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ABSTRACT: Bifidobacteria are natural inhabitants of the human gastrointestinal tract. In full-term newborns, these bacteria are acquired from the mother during delivery and rapidly become the predominant organisms in the intestinal microbiota. Bifidobacteria contribute to the establishment of healthy intestinal ecology and can confer health benefits to their host. Consequently, there is growing interest in bifidobacteria, and various strains are currently used as probiotic components in functional food products. However, the probiotic effects have been reported to be strain-specific. There is thus a need to better understand the determinants of the observed benefits provided by these probiotics. Our objective was to compare three human B. longum isolates with the sequenced model strain B. longum NCC2705 at the chromosome and proteome levels. Pulsed field electrophoresis genotyping revealed genetic heterogeneity with low intraspecies strain relatedness among the four strains tested. Using two-dimensional gel electrophoresis, we analyzed qualitative differences in the cytosolic protein patterns. There were 45 spots that were present in some strains and absent in others. Spots were excised from the gels and subjected to peptide mass fingerprint analysis for identification. The 45 spots represented 37 proteins, most of which were involved in carbohydrate metabolism and cell wall or cell membrane synthesis. Notably, the protein patterns were correlated with differences in cell membrane properties like surface hydrophobicity and cell agglutination. These results showed that proteomic analysis can be valuable for investigating differences in bifidobacterial species and may provide a better understanding of the diversity of bifidobacteria and their potential use as probiotics.BMC Microbiology 01/2010; 10:29. DOI:10.1186/1471-2180-10-29 · 2.98 Impact Factor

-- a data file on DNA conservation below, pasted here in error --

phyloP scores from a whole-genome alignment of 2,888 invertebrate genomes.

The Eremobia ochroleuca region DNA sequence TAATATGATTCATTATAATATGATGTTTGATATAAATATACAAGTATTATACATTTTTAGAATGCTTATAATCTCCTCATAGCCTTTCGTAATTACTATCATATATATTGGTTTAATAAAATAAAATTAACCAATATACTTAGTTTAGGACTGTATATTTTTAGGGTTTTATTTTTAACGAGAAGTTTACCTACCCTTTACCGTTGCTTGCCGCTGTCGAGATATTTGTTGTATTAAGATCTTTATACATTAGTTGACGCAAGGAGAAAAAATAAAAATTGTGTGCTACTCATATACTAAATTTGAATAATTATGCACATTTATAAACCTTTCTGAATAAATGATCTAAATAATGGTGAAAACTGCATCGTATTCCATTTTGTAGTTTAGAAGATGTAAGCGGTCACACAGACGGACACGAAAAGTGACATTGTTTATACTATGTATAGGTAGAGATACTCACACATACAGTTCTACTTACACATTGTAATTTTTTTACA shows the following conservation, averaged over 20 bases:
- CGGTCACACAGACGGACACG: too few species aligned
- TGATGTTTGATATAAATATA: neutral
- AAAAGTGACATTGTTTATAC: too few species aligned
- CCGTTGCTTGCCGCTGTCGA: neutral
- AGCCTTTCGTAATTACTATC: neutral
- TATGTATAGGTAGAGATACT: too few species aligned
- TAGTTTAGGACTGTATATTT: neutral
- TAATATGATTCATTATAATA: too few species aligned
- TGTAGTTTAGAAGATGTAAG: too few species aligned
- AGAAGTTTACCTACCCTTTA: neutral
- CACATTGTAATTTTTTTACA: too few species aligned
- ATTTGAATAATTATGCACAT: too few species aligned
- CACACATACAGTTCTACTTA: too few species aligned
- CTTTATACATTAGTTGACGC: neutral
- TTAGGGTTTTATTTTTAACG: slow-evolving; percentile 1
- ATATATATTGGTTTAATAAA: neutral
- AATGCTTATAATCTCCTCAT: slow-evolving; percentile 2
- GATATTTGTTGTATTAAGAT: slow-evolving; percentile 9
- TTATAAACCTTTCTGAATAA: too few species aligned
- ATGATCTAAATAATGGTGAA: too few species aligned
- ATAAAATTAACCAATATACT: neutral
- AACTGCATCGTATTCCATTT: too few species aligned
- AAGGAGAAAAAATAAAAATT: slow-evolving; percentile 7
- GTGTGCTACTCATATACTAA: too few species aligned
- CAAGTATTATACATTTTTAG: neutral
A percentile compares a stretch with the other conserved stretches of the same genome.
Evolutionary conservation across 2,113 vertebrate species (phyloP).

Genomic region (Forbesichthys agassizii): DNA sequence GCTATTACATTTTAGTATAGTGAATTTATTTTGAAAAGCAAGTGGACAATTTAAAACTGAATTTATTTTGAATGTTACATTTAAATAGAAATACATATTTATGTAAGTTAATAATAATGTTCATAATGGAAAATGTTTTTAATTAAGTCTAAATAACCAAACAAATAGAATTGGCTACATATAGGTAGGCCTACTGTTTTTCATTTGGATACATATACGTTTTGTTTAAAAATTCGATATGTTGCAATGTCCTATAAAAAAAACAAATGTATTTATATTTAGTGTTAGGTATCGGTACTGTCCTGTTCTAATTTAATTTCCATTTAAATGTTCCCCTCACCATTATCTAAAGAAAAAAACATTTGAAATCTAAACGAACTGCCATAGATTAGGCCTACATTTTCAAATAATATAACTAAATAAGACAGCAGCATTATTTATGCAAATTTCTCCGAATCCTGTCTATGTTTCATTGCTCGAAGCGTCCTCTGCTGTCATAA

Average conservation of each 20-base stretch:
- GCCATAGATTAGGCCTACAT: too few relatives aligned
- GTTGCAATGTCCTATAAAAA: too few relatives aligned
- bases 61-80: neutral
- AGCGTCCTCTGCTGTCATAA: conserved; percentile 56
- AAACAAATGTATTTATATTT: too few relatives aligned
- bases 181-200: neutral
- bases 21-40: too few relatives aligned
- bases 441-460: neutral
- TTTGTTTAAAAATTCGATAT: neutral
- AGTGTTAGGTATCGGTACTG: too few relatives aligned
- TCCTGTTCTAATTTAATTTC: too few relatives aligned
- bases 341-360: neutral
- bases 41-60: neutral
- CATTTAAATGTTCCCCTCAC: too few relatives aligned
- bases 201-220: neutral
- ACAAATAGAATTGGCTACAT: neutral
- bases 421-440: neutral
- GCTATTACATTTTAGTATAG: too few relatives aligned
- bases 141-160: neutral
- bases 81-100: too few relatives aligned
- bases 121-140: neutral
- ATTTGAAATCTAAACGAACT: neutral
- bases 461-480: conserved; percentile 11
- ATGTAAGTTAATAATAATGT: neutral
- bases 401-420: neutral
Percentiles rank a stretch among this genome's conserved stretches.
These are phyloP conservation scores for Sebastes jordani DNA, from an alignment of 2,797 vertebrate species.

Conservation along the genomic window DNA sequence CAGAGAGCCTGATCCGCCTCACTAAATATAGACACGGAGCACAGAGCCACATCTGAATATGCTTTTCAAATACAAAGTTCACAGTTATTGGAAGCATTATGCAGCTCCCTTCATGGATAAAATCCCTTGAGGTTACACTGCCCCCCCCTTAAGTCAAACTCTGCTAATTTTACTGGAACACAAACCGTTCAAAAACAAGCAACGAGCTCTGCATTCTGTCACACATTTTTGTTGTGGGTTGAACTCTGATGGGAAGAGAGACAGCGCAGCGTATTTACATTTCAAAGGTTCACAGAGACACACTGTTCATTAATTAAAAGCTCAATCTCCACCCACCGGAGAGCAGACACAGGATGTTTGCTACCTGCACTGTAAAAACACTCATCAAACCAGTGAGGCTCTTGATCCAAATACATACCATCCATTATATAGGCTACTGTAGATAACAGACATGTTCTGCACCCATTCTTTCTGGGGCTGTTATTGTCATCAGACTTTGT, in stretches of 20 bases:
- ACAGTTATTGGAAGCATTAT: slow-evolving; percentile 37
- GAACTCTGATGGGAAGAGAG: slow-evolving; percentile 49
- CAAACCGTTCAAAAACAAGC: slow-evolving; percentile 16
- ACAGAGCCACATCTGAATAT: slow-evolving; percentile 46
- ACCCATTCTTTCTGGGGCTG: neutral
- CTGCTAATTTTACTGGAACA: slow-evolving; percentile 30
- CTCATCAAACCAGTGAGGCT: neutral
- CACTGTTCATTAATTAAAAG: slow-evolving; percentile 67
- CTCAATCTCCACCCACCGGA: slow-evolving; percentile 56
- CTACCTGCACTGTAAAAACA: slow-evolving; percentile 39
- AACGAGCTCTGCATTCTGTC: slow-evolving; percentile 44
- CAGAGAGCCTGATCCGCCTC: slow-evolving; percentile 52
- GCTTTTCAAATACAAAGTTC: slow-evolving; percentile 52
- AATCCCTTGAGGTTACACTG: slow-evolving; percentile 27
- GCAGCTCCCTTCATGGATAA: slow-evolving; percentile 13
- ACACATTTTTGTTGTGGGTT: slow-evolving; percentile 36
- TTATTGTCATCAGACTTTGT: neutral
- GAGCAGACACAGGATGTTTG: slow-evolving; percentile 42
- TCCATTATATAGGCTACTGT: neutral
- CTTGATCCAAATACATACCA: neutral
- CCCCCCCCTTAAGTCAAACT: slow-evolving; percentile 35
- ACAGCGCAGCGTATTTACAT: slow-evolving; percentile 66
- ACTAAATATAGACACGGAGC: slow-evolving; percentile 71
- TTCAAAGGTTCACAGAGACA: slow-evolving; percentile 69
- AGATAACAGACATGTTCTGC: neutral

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ABSTRACT: Rhizobium leguminosarum is a soil bacterium with the ability to form nitrogen-fixing nodules on the roots of leguminous plants. Soil-dwelling, free-living R. leguminosarum often encounters desiccation stress, which impacts its survival within the soil. The mechanisms by which soil bacteria resist the effects of desiccation stress have been described. However, the role of the cell envelope in the desiccation tolerance mechanisms of rhizobia is relatively uncharacterized. Using a transposon mutagenesis approach, a mutant of R. leguminosarum bv. viciae was isolated that was highly sensitive to desiccation. The mutation is located in the ATP-binding protein of an uncharacterized ATP-binding cassette transporter operon (RL2975-RL2977). Exopolysaccharide accumulation was significantly lower in the mutant and the decrease in desiccation tolerance was attributed to the decreased accumulation of exopolysaccharide. In addition to desiccation sensitivity, the mutant was severely impaired in biofilm formation, an important adaptation used by soil bacteria for survival. This work has identified a novel transporter required for physiological traits that are important for the survival of R. leguminosarum in the rhizosphere environment.FEMS Microbiology Ecology 03/2010; 71(3):327-40. DOI:10.1111/j.1574-6941.2009.00824.x · 3.88 Impact Factor